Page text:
0.102 Lubricant oil plus 5 percent Less than .076.
trlbutyl phos hate. 19,600. Lubricant oil p.us 5 percent Less than .05l' (35838;: than triethyl phosphate.
Greater than Limit of test machine. Actual lubricant breakdown and seizure of rubbing surfaces did not occur.
What I claim as new and desire to secure by Letters Patent of the United States is:
l. A composition of matter consisting of vegetable oil and from 25 to 50 per cent by weight of the whole of an alkyl phosphate ester having the empirical formula RPO4, where R comprises an alkyl radical containing not exceeding four carbon atoms.
2. A composition of matter consisting of mineral oil and from 25 to 50 per cent by weight of the whole of an alkyl phosphate ester having the empirical formula RPO4, where R comprises an alkyl radical containing not exceeding tour carbon atoms.
3. A composition of matter consisting of an oily chlorinated aryl compound selected from the group consisting of chlorinated diphenyl derivatives and from 25 to 50 per cent by weight of the whole of an alkyl phosphate ester having the empirical formula RPO4, where R comprises an alkyl radical containing not exceeding four carbon atoms,
4. A composition of matter consisting of pentachlor diphenyl and from 25 to 50 per cent by weight of the whole of an alkyl phosphate ester having the empirical formula RPO4, where R comprises an alkyl radical containing not exceeding four carbon atoms.
5. A composition of matter consisting of castor oil and from 25 to 50 per cent by weight of the whole of an alkyl phosphate ester having the empirical formula RPO4, where R comprises an alkyl radical containing not exceeding four carbon atoms.
6. A composition of matter consisting of mineral oil and from 25 to 50 per cent by weight of the whole of tributyl phosphate.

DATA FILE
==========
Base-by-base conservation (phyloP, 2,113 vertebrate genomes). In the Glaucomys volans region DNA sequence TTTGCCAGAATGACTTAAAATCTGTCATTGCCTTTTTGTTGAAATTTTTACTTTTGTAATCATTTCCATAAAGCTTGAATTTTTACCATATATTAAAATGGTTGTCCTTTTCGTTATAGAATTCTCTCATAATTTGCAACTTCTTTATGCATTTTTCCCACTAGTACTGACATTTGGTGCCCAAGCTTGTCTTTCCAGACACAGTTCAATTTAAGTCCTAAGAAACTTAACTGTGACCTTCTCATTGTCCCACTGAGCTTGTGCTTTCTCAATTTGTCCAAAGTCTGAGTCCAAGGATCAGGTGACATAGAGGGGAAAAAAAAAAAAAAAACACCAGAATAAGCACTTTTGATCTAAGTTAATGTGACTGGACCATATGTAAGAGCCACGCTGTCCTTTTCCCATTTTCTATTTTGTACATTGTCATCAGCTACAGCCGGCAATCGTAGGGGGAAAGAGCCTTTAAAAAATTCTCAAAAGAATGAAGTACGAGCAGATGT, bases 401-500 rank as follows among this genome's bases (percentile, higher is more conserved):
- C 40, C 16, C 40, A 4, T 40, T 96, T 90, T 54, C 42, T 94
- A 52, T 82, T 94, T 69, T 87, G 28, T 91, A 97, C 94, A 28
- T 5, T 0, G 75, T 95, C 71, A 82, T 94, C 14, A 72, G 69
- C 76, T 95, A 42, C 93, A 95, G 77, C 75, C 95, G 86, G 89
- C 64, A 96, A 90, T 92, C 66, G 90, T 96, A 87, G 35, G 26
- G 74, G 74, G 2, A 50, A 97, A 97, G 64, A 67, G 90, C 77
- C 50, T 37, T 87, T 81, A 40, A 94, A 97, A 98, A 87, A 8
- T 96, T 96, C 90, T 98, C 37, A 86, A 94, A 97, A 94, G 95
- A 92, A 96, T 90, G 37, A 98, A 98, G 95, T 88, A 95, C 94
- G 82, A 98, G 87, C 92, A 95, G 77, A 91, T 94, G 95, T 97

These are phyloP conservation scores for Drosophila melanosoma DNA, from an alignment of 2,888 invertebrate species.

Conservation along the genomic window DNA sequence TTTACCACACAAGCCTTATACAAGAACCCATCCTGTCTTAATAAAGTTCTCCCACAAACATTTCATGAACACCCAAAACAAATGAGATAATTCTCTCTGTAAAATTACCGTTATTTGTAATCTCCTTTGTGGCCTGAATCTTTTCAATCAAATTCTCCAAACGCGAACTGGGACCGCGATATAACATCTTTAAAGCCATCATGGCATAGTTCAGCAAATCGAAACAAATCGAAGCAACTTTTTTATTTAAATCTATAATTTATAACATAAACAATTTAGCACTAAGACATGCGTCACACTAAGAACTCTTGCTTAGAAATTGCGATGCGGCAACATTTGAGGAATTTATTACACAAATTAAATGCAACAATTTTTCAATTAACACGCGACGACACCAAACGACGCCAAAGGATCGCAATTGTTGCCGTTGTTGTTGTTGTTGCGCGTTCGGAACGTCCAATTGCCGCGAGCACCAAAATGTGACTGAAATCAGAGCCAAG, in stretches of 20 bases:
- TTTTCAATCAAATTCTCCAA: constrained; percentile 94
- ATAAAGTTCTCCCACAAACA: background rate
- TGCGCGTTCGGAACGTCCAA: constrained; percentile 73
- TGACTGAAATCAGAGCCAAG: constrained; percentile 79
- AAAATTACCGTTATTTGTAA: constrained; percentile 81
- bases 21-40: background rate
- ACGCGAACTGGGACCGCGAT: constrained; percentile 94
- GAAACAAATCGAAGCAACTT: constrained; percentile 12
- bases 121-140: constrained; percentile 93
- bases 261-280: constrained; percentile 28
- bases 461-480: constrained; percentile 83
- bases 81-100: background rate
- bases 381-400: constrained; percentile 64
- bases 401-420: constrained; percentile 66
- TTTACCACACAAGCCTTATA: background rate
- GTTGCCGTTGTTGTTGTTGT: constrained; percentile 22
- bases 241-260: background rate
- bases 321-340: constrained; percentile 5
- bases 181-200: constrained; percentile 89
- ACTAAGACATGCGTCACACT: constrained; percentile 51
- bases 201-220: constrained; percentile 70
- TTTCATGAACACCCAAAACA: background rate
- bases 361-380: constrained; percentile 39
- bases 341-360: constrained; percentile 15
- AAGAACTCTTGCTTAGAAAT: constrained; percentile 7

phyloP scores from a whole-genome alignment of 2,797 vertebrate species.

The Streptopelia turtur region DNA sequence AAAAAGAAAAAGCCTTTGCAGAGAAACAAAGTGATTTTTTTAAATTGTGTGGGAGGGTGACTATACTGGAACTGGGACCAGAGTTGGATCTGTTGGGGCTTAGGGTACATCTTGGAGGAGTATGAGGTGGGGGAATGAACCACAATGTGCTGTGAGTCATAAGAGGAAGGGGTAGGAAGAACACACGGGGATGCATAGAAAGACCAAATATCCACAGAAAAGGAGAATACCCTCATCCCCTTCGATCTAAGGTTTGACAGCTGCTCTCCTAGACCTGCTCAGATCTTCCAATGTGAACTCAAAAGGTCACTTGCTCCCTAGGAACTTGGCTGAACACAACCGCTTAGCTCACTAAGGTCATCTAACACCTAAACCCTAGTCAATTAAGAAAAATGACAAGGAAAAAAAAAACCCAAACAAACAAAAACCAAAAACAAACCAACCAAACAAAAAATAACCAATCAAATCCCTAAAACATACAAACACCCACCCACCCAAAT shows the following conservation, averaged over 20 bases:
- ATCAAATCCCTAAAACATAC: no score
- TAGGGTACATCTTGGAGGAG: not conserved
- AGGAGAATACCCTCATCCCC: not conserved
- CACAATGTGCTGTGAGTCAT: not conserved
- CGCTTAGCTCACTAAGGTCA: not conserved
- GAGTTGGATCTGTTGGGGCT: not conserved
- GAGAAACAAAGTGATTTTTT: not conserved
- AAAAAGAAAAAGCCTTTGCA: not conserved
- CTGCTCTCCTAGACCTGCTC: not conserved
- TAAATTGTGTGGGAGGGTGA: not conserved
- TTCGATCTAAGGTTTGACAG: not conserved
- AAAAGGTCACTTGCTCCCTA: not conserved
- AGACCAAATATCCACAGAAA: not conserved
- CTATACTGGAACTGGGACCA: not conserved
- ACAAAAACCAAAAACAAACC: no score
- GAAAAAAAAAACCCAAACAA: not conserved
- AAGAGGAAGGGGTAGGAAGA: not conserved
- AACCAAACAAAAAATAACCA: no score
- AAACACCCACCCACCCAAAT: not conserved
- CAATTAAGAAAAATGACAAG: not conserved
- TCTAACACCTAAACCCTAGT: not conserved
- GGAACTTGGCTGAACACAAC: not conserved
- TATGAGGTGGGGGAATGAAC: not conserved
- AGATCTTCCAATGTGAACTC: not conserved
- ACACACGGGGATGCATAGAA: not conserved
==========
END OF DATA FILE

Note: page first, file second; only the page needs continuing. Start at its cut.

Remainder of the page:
7. A liquid composition having a low and substantialiy uniform viscosity over a range of temperatures below 0 C., said composition consisting by weight of a liquid, oily organic lubricant or dielectric compound of lubricating oil range of viscosity, said base normally tending to become highly viscous at temperatures below 0 C., and about 25 to 50 percent of an alkyl phosphate ester having the empirical formula RPO4, where R comprises an alkyl radical containing not exceeding four carbon atoms, said phosphate ester being incorporated with. the said oily base for the purpose of decreasing the viscosity of the latter at temperatures below 0 C.
FRANK M. CLARK.
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|US2686760 *||Oct 27, 1951||Aug 17, 1954||Shell Dev||Hydraulic fluids and lubricating compositions|
|US3352780 *||Jun 23, 1965||Nov 14, 1967||Labofina Sa||Fire resistant-extreme pressure and hydrolysis resistant lubricant comprising polychlorinated diphenyl and triaryl phosphates|
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|US4053941 *||Jun 6, 1975||Oct 11, 1977||Matsushita Electric Industrial Co., Ltd.||Oil impregnated electric device|
|US4321424 *||Mar 31, 1978||Mar 23, 1982||Rte Corporation||Hydrocarbon electrical insulation oil containing tri-cresyl phosphate to increase water retention capability|
|WO2015122830A1 *||Feb 10, 2015||Aug 20, 2015||Nynas Ab (Publ)||Use of certain aromatic compounds as additives to a dielectric liquid for re-ducing the viscosity thereof|
|U.S. Classification||508/433, 361/327, 252/79, 252/574|
|Cooperative Classification||C10M2207/402, C10M2207/281, C10M2223/042, C10N2240/202, C10M2207/40, C10M2211/042, C10M2207/287, C10M2223/04, C10M2207/34, C10M2207/282, C10M2207/286, C10M1/08, C10M2207/404, C10M2207/283, C10M2211/024, C10N2240/201, C10M2211/06|